You know it’s Fall in San Francisco when your neighbor has swapped his electric car for a rental van or when you see a new Tinkerbell outfit walking down the street.
And if there’s no bottled water to be found— it’s time for Burning Man which is 33 years young and still flowering in the desert.
This year, France will be proudly represented by an artist, sculptor of the light as he likes to define himself, named Marc Ippon de Ronda.
He grew up with techno music in the 2000s’ and has been fascinated by the properties of light as an artistic tool. Marc Ippon de Ronda has already presented his work at Beaubourg in Paris as part of a special event, displaying his projects in Tokyo, London and in Italy.
Fragments, his monumental installation of about 7 meters high, will cover a perimeter of 40 meters, and will be totaling 13 tons of material. He will be showing off the colors of France’s creativity at Burning Man 2019.
And he can be proud. It is indeed the only French artist to have got the grant among the 27 installations co-funded by the Black Rock City Honoraria Program; most of the other projects have been submitted by North American artists.
We had the opportunity to meet Marc in Paris and to interview him just before he left for California.
Marc Ippon de Ronda, what’s your background?
“I have an atypical profile because I did not study art at school, I did my artistic education by myself reading books and meeting people.”
“I started working in the mid-2000s with techno music, and I rather naturally started to take an interest in scenography by creating light mapping for events. I like to treat light as an artistic tool.”
Your motivation to participate in Burning Man?
“I knew Burning Man because I was interested in the work of Leo Villareal (the artist who illuminated the Bay Bridge) and I read that he started with installations at Burning Man … I did some researches about the event, but I thought it was not really my line of creativity. The creations did not match to my own style, that is rather minimalist. So, I put the idea of Burning Man aside for a while.
Finally encouraged by friend artists, DJs, visual artists … I decided to propose a project that I had in mind for several months. But given the size of my project, given the type of installation, I could not finance it myself.
I submitted Fragments to the Black Rock City Honoraria Program to get a grant and I got lucky. To be fair, the grant represents only 20% of the budget, and the rest has been financed by a crowdfunding campaign and thanks to ATO’s Designs production studio’s financial, material and human support. Crowdfunding is new to me as an artist, and I’m happy to see people who have never been to Burning Man trust me. Unfortunately, funding is a bit of the nerve of war in this kind of adventure.”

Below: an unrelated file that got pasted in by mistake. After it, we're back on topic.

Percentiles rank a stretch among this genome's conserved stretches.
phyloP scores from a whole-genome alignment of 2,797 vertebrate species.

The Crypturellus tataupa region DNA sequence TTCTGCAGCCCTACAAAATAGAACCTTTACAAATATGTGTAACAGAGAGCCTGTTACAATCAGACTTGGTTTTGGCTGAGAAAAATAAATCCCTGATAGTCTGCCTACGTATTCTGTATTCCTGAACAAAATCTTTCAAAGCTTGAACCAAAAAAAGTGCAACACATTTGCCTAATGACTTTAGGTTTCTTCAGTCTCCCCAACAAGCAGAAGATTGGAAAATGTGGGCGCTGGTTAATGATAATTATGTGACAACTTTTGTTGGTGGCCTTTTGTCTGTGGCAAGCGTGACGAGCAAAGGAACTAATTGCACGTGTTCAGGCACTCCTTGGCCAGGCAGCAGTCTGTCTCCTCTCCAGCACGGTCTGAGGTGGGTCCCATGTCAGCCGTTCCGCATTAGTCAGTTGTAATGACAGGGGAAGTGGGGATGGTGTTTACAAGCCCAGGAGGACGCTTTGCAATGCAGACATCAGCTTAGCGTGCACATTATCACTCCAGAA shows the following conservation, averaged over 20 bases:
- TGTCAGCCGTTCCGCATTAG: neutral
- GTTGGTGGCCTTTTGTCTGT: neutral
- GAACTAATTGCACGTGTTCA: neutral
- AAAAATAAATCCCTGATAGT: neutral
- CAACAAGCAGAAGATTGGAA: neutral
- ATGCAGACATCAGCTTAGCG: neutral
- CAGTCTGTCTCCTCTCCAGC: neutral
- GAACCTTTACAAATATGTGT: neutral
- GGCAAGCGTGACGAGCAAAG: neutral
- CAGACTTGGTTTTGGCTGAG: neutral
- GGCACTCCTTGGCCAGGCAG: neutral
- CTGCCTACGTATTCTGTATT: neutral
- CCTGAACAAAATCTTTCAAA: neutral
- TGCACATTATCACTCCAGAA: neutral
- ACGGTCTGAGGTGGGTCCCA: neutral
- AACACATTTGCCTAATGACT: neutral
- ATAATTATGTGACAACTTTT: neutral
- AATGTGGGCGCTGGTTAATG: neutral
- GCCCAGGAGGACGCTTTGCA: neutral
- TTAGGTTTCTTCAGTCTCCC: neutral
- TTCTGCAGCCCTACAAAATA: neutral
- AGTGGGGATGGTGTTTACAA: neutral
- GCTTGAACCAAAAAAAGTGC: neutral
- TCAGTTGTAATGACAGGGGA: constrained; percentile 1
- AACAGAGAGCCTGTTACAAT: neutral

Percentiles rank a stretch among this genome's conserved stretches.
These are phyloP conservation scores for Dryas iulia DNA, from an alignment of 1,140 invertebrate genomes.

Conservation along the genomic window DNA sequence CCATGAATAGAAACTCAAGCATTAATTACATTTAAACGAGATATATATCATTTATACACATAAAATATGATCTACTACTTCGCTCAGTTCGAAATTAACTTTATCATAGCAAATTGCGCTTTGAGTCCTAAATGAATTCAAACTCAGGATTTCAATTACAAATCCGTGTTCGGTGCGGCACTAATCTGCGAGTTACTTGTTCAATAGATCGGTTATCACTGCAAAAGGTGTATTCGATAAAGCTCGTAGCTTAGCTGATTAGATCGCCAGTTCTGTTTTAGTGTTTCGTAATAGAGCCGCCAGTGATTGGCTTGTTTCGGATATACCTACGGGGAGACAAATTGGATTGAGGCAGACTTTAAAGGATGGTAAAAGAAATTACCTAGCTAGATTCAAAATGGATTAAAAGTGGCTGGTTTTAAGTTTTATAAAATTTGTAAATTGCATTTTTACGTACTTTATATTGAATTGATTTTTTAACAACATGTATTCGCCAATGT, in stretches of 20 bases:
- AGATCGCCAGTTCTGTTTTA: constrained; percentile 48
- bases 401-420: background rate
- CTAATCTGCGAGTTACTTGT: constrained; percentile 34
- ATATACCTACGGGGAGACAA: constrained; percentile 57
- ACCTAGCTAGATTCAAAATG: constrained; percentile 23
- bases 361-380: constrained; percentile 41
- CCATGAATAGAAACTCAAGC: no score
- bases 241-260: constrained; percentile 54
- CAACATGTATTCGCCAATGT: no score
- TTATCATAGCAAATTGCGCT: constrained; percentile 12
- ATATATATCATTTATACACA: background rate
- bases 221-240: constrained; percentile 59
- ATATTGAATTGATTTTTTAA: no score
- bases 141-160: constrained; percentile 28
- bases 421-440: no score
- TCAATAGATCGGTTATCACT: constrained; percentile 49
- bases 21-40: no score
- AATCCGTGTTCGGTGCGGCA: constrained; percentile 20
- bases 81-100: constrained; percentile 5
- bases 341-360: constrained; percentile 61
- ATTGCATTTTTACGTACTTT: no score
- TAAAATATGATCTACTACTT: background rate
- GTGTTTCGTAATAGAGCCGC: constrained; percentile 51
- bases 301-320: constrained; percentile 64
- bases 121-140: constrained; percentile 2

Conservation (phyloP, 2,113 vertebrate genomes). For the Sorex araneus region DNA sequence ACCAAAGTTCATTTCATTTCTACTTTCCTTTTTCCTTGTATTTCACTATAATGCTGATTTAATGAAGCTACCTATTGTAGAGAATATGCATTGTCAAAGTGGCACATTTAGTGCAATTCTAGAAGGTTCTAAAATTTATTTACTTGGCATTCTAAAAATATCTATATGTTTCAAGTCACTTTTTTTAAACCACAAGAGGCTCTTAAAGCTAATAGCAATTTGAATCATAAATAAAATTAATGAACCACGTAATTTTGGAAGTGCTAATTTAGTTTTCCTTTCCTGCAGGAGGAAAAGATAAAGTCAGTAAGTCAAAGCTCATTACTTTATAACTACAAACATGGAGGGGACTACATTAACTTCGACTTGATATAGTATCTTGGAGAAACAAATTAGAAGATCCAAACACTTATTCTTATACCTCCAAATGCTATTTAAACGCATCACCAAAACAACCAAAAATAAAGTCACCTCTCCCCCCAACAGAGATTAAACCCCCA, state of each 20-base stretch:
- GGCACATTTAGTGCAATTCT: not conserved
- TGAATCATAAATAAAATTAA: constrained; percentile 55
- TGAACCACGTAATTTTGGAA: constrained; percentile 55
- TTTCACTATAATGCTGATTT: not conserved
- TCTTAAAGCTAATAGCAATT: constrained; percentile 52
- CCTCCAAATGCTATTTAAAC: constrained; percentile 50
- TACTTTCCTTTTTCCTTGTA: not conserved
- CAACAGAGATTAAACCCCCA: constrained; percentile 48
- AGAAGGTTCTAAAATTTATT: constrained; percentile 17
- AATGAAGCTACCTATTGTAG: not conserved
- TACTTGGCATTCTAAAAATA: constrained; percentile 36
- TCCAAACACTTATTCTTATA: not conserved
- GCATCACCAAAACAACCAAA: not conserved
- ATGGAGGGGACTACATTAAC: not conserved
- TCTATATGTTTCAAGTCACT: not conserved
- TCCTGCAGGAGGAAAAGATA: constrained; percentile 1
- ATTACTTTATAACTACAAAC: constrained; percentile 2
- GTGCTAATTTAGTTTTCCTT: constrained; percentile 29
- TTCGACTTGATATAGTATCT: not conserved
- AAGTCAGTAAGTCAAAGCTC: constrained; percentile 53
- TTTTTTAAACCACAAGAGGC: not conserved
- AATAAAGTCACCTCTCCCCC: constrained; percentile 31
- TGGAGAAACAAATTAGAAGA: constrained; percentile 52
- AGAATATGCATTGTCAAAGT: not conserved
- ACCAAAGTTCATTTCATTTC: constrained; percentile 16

What is this Fragments project?
“Fragments represents a dream, a desert-born temple, a place of meditation and an access to wisdom. Concretely it is a set of fragments of giant mirrors, planted in the sand with -in its center, a monumental staircase which one can climb at sunrise. I even wrote a legend that will be displayed at the foot of the work to support the dream, but everyone can put what he wants behind it.
“When I conceived this project, I had no space to expose it, but I had just in mind for several months.”
How did you manage the technical challenge of creating this 13-ton behemoth in such a hostile environment?
“First, I adjusted my idea a bit when it came to implementation. We had to get help from grade A professionals that have very specific skills. We have worked with RBHU in Berkeley, the engineering office that has already done technical designs of some very great works for Burning Man. I take my hat off for the help they brought to my team and for the amount of guidance they brought us throughout the process. The production was made in Brisbane by a local workshop.
“We chose materials that will have to withstand heat, the extreme conditions of the desert, the wind … There was no way to use conventional mirrors, we had to choose plastic mirrors, special LEDs, technical adhesives…”
“It is designed as a Meccano so it can be transported in a single container, assembled relatively easily using a crane, and dismounted without problem.
Another interesting thing is that since the installation is fixed and the earth swivels slightly every day, I had to call on a sundial specialist (Kevin Karney) so that the installation of the staircase is well in the axis for the duration of Burning Man.”
What are you expecting by going to Burning Man?
“My wish is to gather, federate and encourage dreaming. But also to create interactivity around my work.
I do it as a “gift” and I hope the burners will grab it. As an artist, I’m a little bit in the “control freak” category but I can’t wait for the milestone when the work will be mounted, and that I will simply share the moment with the people who will be there. I am very curious to see what will happen, how the participants will appropriate the installation. For example, a couple who saw drawings of our project, asked us to get married on site; these are the sort of things that make me vibrate.
I hope it will also be a great experience for my team who trusted me and who accompanied me on this journey.”
What happens after Burning Man?
“When everything will be finished, we will put everything back in the container, and we will store it. But our goal is for the artwork to be re-installed in California or elsewhere. It will depend on who can welcome it. Here too, we are looking for sponsors for the installation to find a place after Burning Man.”
If you’re going to Burning Man, do not miss the dusting mirrors ceremony that will take place every morning at 5:45 am, and start the day with a dream … by making a sun salutation at the top of the stairs.
And if you feel like to participate in the crowdfunding campaign for this large project to find a new home, go to Fragments site.